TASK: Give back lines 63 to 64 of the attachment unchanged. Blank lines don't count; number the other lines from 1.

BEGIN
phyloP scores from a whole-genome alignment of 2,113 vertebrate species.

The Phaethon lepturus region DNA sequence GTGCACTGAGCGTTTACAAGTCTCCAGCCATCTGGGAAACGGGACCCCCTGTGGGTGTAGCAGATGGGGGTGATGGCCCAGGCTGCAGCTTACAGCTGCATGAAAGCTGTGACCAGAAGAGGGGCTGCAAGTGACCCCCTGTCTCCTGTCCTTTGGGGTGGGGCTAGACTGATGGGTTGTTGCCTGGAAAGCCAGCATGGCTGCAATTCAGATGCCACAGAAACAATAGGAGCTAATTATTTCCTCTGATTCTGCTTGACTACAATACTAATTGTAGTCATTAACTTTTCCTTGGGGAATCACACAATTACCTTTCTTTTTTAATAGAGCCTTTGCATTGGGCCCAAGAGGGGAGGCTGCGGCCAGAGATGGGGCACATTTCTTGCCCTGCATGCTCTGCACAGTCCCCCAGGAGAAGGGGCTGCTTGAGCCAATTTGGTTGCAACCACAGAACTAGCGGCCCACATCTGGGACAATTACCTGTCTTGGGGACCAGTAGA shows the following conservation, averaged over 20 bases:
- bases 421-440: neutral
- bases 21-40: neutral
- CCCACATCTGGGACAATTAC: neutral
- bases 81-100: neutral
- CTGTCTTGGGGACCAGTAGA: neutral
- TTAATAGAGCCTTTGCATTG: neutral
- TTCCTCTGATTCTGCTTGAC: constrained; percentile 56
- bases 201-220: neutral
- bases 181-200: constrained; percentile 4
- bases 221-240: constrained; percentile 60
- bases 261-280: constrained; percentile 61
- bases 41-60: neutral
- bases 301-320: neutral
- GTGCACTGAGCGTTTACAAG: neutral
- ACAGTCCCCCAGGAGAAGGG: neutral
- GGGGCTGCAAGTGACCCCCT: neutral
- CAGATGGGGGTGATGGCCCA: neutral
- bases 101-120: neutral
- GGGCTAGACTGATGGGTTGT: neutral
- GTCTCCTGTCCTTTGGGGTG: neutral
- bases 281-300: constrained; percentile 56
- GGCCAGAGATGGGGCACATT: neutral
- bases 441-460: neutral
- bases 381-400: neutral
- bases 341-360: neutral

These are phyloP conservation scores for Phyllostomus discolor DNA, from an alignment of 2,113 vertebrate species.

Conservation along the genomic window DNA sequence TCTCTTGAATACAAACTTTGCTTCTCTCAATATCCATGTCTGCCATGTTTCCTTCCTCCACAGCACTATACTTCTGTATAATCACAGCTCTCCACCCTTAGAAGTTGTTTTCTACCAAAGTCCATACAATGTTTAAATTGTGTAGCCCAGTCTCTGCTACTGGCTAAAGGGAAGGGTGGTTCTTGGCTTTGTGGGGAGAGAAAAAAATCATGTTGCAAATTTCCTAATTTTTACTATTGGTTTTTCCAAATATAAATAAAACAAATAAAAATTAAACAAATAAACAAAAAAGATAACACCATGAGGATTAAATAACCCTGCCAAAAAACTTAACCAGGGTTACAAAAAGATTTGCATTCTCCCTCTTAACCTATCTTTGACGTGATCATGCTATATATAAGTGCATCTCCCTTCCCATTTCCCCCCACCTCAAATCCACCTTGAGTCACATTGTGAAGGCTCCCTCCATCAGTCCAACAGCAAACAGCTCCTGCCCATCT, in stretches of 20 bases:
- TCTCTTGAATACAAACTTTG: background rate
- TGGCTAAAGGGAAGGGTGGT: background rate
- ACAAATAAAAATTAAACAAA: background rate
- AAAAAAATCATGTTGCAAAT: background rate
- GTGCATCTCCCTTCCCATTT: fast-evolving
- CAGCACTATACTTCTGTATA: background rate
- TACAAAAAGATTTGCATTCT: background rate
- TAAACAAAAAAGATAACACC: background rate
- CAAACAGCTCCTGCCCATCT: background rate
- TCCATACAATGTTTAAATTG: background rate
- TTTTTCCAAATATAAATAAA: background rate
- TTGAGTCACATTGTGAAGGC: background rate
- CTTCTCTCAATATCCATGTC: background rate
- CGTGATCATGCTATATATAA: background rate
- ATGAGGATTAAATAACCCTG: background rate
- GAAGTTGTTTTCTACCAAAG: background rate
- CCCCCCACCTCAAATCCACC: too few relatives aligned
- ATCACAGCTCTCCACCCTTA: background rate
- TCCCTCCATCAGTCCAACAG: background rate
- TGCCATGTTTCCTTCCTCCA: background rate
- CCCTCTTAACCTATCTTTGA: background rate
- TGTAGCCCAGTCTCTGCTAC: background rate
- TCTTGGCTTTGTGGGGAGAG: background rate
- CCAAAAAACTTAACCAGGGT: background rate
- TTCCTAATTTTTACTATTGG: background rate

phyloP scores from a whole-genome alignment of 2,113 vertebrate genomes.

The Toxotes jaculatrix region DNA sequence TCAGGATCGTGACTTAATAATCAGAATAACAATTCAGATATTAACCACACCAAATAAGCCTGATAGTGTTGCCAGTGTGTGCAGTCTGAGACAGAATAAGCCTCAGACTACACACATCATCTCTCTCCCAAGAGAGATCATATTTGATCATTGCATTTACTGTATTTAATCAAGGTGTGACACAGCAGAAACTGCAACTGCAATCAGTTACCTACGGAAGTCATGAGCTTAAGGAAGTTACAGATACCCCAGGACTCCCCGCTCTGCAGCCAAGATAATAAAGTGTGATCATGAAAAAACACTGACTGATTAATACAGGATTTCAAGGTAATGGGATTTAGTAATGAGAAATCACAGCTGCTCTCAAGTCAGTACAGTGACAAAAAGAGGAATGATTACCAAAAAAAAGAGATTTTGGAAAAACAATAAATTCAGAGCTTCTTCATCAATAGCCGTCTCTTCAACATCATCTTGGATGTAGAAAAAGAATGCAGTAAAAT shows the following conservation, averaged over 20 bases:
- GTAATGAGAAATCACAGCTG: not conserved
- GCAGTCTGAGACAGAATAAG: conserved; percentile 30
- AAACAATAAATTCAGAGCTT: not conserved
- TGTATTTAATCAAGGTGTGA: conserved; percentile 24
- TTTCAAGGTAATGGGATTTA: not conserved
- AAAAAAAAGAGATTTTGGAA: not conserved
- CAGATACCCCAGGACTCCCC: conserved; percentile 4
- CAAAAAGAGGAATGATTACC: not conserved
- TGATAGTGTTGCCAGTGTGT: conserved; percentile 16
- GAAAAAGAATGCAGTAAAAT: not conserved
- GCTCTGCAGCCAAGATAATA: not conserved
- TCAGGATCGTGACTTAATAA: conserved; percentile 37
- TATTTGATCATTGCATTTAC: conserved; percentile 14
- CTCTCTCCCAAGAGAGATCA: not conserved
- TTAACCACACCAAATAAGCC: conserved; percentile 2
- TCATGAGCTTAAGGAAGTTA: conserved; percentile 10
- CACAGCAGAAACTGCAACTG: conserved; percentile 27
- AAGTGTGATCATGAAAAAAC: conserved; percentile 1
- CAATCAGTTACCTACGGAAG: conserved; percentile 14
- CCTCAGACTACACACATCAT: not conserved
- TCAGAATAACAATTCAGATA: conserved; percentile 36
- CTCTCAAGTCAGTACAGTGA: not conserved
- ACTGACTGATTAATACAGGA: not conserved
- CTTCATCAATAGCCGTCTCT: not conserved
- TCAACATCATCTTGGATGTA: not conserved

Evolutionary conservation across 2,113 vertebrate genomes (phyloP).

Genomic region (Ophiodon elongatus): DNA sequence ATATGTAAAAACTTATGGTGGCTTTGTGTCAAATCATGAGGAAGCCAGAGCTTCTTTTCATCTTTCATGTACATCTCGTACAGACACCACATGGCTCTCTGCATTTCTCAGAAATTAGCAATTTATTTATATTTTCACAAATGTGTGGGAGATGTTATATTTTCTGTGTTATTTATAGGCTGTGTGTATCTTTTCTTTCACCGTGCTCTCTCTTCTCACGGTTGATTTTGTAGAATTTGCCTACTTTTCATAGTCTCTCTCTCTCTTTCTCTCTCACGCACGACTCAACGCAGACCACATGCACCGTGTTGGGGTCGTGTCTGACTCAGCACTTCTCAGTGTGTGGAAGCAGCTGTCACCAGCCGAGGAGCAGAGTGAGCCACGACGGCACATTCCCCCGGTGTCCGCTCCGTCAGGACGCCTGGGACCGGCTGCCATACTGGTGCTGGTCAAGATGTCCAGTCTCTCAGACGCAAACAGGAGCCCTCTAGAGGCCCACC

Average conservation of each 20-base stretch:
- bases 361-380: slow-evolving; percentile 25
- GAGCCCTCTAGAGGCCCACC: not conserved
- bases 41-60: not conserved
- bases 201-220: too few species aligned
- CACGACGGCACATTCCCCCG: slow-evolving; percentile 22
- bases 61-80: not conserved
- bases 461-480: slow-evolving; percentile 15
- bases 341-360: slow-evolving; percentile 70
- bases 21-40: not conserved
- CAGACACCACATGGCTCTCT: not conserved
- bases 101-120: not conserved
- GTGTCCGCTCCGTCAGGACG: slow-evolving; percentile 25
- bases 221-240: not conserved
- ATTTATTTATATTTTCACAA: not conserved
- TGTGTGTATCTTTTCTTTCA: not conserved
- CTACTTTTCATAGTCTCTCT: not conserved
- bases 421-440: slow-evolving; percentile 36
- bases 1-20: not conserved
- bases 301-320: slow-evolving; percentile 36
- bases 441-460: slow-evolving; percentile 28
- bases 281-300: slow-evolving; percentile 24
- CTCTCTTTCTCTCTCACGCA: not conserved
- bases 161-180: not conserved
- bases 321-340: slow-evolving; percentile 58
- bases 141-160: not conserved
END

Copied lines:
- CAGATACCCCAGGACTCCCC: conserved; percentile 4
- CAAAAAGAGGAATGATTACC: not conserved